A reader writes:
I was recently hired to direct a highly visible urban beautification program. Moderate amount of grunt labor hiring, lots of design and in field production.
My Executive Director is results oriented, as am I. Just get it done gorgeous, with in budget, on time. Then up the bar - do more. Great! I love it.
Again, I'm in the field A LOT. I leave what seems like the most rudimentary HR tasks with the oh, I don't know... HR Director??? only to experience lack of follow up, missed appointments, limited information - very minimal, bordering on obstructionist service. Last week I began to just do the job myself as it pertains to my dept. hiring and follow up. The result is a deep freeze from this executive in all but public forums.
My value to the organization is predominately creative and requires enormous attention to detail, costs, efficient use of resources. I am largely self directed. Senior staff have begun to ask me to work on their properties, provide visioning, give aesthetic suggestions. When we meet on these private issues, this HR person is accommodating and mission driven. Yet on the job - where it belongs, the team work is non responsive.
HR - A key driver that consistently under delivers? Guilty of talentism? Or just a dark bureaucratic force?
I love this question, because I've all too frequently encountered the personality type you're describing in your HR director. I don't think this is an HR thing -- based on what you've said, it sounds like an incompetence thing, combined with a lack of sense of urgency. You'll find it in every field; it's not specific to HR. And, as is so often the case, your success is tied into her performance (which is why you've started finding ways to go around her).
Fortunately, it sounds like you have the type of executive director who is action-oriented, which means she's likely to back you up if it comes to that.
You didn't ask for advice, but I can't help giving it since, well, I'm bossy. So here's what I'd do in this situation, although obviously you should take personalities and your office politics into account. I'm also assuming for the purpose of this answer that you both report directly to the executive director.
There are two possibilities here: (1) She's incompetent and has no sense of urgency, or (2) There's more to the picture that you don't realize and that could change your perspective.
Here's what I'd advise: Meet with the HR director and tell her your concerns. But --and this is crucial -- also tell her that you realize you're only seeing one piece of the picture and that you realize there may be parts of it that you don't know. Ask her what her perspective is -- and be genuinely open to hearing it, since maybe there really are pieces here that would change your opinion. If you don't hear anything like that, though, then ask her if the two of you can mutually figure out changes that will help the issues you're raising. I think it's key to go into the meeting with the mindset that you simply have different perspectives and that you genuinely want to collaborate on fixing the issues; if you go in secretly thinking she's an obstructionist buffoon, it's going to come across and it'll color the whole interaction.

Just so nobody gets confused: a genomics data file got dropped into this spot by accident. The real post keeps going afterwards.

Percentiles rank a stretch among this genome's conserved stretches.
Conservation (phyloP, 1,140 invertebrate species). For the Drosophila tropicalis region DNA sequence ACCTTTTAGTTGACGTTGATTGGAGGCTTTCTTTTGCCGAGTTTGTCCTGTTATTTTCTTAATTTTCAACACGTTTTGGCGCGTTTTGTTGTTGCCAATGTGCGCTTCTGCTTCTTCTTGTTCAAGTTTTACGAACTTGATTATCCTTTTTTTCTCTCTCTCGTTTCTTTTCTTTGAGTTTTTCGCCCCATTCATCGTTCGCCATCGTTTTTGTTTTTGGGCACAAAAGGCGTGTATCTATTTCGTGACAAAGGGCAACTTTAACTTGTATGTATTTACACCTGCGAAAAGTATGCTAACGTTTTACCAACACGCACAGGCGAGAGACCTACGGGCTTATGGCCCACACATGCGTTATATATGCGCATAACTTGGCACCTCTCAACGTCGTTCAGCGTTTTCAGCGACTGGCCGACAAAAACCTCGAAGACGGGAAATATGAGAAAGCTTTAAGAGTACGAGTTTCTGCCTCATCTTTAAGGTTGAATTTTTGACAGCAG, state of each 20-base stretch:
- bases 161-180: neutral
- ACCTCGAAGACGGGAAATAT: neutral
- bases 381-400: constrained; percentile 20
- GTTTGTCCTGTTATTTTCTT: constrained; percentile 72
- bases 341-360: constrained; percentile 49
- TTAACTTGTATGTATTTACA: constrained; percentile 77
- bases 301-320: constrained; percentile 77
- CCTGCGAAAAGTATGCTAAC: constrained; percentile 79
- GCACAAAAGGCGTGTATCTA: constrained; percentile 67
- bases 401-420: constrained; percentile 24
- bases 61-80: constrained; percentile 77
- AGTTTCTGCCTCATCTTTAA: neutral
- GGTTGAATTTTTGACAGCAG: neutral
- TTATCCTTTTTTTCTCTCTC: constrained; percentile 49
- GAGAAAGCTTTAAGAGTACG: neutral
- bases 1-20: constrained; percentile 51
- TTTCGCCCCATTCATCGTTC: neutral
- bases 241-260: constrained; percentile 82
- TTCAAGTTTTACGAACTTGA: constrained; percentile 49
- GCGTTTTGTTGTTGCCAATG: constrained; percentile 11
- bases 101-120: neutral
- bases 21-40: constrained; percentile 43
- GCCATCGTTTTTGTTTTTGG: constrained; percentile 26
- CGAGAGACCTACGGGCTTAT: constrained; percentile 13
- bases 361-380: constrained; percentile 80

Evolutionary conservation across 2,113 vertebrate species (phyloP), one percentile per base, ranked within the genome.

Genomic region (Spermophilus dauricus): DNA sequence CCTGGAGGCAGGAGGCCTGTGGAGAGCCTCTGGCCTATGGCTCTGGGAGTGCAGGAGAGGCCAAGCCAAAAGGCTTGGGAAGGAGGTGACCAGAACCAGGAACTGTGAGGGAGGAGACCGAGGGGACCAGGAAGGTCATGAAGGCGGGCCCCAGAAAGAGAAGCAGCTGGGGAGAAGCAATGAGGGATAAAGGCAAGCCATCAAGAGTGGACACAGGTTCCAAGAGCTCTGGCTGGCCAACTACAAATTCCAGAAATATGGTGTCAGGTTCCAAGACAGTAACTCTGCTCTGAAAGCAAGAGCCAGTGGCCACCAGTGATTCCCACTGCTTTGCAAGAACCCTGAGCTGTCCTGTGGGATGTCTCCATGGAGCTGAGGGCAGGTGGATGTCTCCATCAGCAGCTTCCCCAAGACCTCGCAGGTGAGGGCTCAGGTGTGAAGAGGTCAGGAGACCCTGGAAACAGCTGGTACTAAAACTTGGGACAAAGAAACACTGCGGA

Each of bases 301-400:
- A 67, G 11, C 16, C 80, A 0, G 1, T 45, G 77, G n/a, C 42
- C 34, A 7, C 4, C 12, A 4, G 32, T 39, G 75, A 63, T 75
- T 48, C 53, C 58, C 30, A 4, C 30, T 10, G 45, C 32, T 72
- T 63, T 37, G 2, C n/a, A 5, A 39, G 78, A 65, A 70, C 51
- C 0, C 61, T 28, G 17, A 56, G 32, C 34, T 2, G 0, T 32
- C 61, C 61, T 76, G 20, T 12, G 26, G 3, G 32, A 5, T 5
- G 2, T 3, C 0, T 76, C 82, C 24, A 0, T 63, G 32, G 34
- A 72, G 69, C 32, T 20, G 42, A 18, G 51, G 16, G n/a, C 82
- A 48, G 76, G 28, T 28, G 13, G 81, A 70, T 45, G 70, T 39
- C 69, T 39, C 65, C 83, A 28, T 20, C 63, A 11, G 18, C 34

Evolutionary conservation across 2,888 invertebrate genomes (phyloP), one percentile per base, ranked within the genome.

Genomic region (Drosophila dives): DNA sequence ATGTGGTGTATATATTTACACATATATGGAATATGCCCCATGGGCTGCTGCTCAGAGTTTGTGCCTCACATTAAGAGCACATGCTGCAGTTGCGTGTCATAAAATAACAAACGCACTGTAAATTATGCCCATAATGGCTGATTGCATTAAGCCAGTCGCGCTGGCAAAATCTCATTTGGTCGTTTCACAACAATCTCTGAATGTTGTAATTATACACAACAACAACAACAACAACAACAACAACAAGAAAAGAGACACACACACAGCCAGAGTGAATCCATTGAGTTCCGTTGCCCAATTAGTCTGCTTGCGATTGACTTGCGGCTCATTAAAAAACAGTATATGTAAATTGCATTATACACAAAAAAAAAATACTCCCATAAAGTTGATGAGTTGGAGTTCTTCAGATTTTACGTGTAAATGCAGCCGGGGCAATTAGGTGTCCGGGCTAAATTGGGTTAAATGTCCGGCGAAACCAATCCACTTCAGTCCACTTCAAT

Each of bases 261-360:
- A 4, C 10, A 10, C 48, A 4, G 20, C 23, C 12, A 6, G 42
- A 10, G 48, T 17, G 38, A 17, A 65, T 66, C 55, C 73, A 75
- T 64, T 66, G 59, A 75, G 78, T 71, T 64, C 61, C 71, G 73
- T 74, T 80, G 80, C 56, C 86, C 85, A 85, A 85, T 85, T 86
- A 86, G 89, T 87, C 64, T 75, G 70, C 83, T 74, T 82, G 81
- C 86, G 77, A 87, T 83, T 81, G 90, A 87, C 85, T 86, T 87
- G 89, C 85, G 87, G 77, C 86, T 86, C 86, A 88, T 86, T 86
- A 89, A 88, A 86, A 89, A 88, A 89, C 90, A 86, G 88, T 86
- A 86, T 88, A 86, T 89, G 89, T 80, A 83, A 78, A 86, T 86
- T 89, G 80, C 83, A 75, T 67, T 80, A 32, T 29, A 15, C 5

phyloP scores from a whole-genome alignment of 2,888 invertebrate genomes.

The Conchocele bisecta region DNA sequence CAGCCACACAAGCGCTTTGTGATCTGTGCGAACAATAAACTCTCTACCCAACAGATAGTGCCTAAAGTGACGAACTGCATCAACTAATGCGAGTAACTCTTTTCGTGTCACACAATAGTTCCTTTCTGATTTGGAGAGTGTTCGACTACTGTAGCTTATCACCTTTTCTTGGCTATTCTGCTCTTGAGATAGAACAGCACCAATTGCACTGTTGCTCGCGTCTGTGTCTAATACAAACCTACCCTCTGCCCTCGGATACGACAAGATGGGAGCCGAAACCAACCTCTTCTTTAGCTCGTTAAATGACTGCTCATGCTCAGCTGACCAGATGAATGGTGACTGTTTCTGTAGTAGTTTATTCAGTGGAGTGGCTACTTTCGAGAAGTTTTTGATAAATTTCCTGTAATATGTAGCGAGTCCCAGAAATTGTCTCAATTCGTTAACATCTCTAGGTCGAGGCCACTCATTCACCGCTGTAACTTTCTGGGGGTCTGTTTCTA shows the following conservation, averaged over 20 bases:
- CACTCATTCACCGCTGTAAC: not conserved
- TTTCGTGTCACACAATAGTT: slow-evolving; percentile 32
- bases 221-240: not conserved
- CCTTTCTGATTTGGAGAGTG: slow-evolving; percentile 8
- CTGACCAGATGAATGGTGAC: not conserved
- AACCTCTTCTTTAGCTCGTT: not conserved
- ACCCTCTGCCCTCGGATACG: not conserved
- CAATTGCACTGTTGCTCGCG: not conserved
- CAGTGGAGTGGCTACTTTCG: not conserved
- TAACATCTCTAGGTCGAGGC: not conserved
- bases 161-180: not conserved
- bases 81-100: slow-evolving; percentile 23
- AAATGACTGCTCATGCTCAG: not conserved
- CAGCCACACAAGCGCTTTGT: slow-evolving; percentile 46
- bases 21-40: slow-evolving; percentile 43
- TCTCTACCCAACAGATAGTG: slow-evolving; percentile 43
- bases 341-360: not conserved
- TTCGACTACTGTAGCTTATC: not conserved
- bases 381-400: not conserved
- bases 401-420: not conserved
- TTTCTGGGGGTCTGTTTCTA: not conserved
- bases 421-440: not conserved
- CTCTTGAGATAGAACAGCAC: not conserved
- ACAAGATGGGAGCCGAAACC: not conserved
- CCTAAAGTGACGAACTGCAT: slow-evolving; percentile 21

Then give it a couple of weeks and see what happens. If you don't get anywhere, at whatever point you feel like you've made a good faith effort to resolve the issues with her directly, I'd meet with your executive director and ask for her input on how to get around your concerns. Keep it impersonal and unemotional; keep the focus on how it's affecting your ability to move forward and produce. (But of course it's key to have already met with the HR director herself to discuss the issues; only go to the executive director when you've been left with no choice in order to get the problems solved. You don't want to start out there.)
Now, a lot of people out there will disagree with this advice, feeling that you shouldn't go over people's heads. But if you address the issues head-on with the problem staffer and can't get resolution, I think practicality (and effectiveness) demands that you escalate. I know that if I were your executive director, I'd want to know about it. And I also know that when I've bumped into this kind of thing in the past, this is how I've handled it and it's always worked well. If you're clearly an action-oriented high performer and you handle it calmly and unemotionally, you're going to have credibility (assuming you've given her perspective a fair hearing and are being objective). I've also found in this situation that when you raise these sorts of issues, it's rarely a shock to the boss; they usually sense there are issues, although they often don't have specifics, because so few people bother to use this process.